The next series of questions – FDA authority. I don’t know much about it, but I think, it also complex. For example, should FDA regulate only manufacturing (ensuring safety and quality of the product) or everything? Should FDA regulate all cell clinical trials? Should manufacturing be only strictly GMP-grade? How can we define manufacturing in autologous cell non-gene-modified products?

    Finally, FDA regulation is an experience of just one country. It could be good, could be bad. Why should we be so obsessed about it?

    • Alexey, yes that is my question too. If the cells are working so well and the FDA is the only barrier to widespread implementation and efficacy then why are we not seeing good research standard peer reviewed efficacy studies from other developed countries without an FDA?

      I agree here “In terms of regulation, I think and I proposed it many times, that different types of cell therapy should be regulated in different way. So, some – yes, some – no. For example, I’d regulate gene modified cells as drugs (irrespective to their maturation) or iPS/ES-cell derivatives as drugs.”

      • Alexey, you raise some important points. I do, however, disagree on the issue of whether cultured stem cells are drugs. I think they are drugs.

  12. Agree Alexey, complex issues. The FDA has come up with one way to deal with this-based on the level of manipulation (let’s call it an event). When that event involves manufacturing (i.e. the distribution of a million doses) this makes quite a bit of sense from a public health perspective. This was the intended purpose of the FDA’s 1271 regulation, as evidenced by the fact that prior to 2006, this definition of “more than” minimally manipulated was directed at a manufacturing event. However, as Ricardo brought up, once you extend this manufacturing concept to autologous cells (as FDA did in 2006 by changing the word “another” [into another human] to “a” [into a human]), the manufacturing event concept no longer makes sense from a public health perspective. This is because the event is now a single procedure, so the public health implication is suddenly equal to that of any other surgical procedure that may also have very high morbidity or even mortality.

  13. Paul- As you know, my lab’s done extensive molecular analysis of human iPSCs and hESCs to determine what happens when the cells are kept in culture. I agree that evolution in the dish takes place- survival of the fittest…I use those terms in my seminars. However, saying that these cells turn cancerous is factually incorrect. We see deletions of “tumor suppressor” genes and duplications of “oncogenic” genes, loss of X-inactivation in human cells, loss of imprinting. But remember, many of the “oncogenes” that we speak of are genes associated with embryonic development, as well as cancers. It makes sense that these cells would be pressured to become more “pluripotent”-like as they adapt to culture. Our culture methods encourage that. But so far no one has seen any increase in tumorigenesis by derivatives of hESCs or iPSCs because of any of these molecular aberrations. It would be a good project for someone to do thoroughly.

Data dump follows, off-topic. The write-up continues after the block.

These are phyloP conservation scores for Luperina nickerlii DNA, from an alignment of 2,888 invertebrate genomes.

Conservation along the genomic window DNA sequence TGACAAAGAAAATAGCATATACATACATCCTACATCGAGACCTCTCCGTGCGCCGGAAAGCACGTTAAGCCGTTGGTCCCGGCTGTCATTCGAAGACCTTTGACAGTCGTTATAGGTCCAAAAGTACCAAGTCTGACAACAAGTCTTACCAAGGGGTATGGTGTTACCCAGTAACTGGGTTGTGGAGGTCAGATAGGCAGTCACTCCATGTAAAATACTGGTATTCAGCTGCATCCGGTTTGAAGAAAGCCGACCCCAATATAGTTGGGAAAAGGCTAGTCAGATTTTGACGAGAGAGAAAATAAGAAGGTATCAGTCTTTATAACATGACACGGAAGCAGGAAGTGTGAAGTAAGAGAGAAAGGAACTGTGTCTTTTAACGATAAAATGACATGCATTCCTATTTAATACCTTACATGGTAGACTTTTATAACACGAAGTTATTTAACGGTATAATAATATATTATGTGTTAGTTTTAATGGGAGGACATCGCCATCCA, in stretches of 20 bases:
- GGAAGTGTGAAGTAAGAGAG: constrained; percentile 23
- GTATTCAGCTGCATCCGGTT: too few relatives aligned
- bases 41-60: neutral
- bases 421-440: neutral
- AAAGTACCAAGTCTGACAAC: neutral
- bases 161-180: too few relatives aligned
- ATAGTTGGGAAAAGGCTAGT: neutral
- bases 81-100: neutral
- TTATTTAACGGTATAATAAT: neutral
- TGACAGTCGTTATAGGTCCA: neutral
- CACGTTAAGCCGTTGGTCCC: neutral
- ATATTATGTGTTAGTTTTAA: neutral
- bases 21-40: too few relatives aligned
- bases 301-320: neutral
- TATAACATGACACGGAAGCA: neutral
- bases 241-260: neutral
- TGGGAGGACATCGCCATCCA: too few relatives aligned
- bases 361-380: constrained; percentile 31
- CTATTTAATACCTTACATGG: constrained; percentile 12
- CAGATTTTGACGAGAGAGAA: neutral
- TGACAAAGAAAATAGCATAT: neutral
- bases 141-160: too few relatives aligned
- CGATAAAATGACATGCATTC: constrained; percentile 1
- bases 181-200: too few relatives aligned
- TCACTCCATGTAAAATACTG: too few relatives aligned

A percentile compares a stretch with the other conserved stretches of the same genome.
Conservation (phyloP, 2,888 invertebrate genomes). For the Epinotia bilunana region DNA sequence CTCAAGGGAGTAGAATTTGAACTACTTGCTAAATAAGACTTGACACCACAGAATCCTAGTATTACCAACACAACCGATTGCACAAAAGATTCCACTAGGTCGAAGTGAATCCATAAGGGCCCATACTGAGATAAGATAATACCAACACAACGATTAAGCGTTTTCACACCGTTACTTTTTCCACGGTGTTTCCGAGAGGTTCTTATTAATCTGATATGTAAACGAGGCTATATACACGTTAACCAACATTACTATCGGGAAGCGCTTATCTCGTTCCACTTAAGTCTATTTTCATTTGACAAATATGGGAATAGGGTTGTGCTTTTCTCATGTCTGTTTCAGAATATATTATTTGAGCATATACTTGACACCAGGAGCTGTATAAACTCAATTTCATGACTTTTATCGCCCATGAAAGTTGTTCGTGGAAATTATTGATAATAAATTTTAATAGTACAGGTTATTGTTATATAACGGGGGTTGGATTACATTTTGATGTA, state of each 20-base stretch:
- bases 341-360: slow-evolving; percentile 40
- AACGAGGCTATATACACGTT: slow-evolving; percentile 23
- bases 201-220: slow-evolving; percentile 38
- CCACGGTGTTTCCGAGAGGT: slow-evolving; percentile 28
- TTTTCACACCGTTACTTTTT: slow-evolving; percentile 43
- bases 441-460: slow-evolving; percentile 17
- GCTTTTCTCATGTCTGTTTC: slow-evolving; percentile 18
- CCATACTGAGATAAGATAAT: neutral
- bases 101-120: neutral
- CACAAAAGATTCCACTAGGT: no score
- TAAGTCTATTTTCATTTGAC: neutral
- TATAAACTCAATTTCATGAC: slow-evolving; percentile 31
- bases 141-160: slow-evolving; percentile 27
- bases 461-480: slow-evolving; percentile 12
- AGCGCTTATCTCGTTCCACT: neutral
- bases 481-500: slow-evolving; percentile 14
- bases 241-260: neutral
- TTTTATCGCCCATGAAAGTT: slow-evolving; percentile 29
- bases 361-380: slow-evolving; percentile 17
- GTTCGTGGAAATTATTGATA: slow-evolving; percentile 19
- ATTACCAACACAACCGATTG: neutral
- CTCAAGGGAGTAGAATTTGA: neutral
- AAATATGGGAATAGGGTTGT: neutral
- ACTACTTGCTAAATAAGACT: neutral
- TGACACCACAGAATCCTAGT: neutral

• Jeanne, To me this is a huge concern and one that needs extensive study. People do have abnormal lab results after cell transplant and these people don’t know if they are a stress episode or single DNA break away from cancer and if in fact they are fine and once the lab result are clean they are out of the woods. I wonder what animal studies show?

  14. Very interesting exchange once again. Paul, I have an additional 2 decades of experience culturing various types of stem cells and agree with what you describe. I also would add contact of the cells with high concentrations of oxygen, which was shown to be a mutagenic factor some years ago by Peter Cerutti.

    Clinical trials are required not only to demonstrate safety of a therapy, but also efficacy. Even for approved therapies, we have learned that safety monitoring is an ongoing concern. However, my major concern is that with cultured cells, there should be regulation of the procedure. In this respect cells are similar to drugs in that they must be prepared under GMP conditions with strict QA/QC and SOPs, even if they are autologous.

    I believe that it is another discussion when we discuss efficacy and cost/risk/benefit analyses. Is the procedure worth the money, risk etc. I think this is a very important question, especially when we are concerned with medical tourism.

  15. Question. Doesn’t exposure to and/or culture in FBS of human MSCs lead to their essentially permanent contamination with cow proteins? It seems the FDA would view that by definition as more than minimal manipulation.